Stamp duty holiday extension fuels sharp rise in demand for homes loans

The chancellor Rishi Sunak’s decision to introduce a six-month extension of the government’s stamp duty holiday has fuelled significant growth in demand for home loans, according to the latest figures from the Bank of England.

Rishi Sunak

Official figures show that in April – the month after the chancellor’s Budget announcement – the number of mortgage approvals rose from 83,400 to 86,900, the first monthly increase since November 2020.

The rush to complete property purchases before the original deadline for ending the stamp duty holiday meant the sums advanced by lenders fell sharply from a record high of £11.8bn in March to £3.3bn in April. Typically, it takes two months for a mortgage approval to be turned into an advance.

John Phillips, national operations director, Just Mortgages and Spicerhaart, said: “While net mortgage borrowing fell dramatically in April, the number of mortgage approvals has remained impressively high. We are not at the same record-breaking levels as the height of the housing rush, but lending remains remarkably strong and this looks set to continue.

“The stamp duty holiday has certainly inspired action from some, however a key driving force has been the significant increase in savings through the pandemic.

“Households are saving slightly less than at the peak of the pandemic – potentially as hospitality has begun to open back up – but there are still plenty of buyers that still have significant sums to spend on a property.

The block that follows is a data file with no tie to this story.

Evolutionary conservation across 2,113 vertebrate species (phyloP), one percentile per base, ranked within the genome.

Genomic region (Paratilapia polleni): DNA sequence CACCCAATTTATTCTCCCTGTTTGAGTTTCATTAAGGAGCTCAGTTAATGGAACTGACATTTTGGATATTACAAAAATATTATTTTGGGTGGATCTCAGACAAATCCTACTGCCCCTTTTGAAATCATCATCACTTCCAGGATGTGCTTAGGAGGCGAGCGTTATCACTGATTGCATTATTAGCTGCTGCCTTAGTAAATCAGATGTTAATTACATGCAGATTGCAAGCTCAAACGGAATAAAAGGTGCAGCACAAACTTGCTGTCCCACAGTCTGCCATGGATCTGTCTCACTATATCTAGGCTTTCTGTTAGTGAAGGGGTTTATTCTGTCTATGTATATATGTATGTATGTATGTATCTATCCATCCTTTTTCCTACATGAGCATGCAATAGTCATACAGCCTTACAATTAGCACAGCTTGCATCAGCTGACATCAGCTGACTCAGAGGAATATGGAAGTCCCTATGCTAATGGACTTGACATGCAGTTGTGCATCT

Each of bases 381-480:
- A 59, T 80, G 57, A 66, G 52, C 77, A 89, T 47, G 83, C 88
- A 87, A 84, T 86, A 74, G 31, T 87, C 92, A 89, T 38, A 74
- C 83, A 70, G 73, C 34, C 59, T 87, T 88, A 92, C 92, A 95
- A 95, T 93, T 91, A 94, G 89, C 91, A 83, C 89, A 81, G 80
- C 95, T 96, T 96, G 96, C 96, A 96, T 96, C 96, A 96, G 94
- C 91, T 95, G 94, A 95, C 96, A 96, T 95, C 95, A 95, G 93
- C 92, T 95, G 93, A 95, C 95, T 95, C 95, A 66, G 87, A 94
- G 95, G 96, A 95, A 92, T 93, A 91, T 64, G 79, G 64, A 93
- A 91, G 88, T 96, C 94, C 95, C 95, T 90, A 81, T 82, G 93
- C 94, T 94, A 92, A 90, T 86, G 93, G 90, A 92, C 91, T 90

“Lenders are now competing for buyers and this is helping drive down interest rates across products. While they are not quite at pre-pandemic levels, the return of 95% LTV mortgages is welcome news for the market and we anticipate interest rates will continue to fall as competition increases.”

The director of Benham and Reeves, Marc von Grundherr, commented: “We’ve seen the market move at an incredible rate in recent months, fuelled by the enthusiasm of buyers keen to secure a stamp duty holiday saving.

“With the extension of the holiday in March, the market rebounded from the previous negative trends seen approaching the initial deadline.

“While the appeal of this initiative has started to fade for those looking to transact now, the further stimulus of a government backed 95% mortgage is sure to keep the coals of the UK property market burning bright and avoid any downturn as we come towards the extended deadlines.

“At the same time, we’ve seen many lenders reducing rates at pace and should this mortgage war continue, a further market boost is likely despite the end of the stamp duty holiday, in the short term at least.”

Despite the fact that many buyers will have now missed the boat where the double-pronged stamp duty holiday extension is concerned, there seems to be no let-up in the insatiable appetite for homeownership across the nation, according to the managing director of Barrows and Forrester, James Forrester.

He said: “While we’re likely to see a sustained level of market activity continue, we may well see a reduction in the total sums borrowed, as many buyers opt for a more conservative loan given that a stamp duty saving is now unlikely to materialise.”

CEO of Keller Williams UK, Ben Taylor, added: “The market is certainly booming but such a giddy rate of artificial inflation is sure to run short on steam at some point. We expect upward pressure in interest rates to come at some stage next year, at which point, many homebuyers will have to reevaluate their level of affordability and a correction in mortgage approval levels and house price growth will soon follow.”

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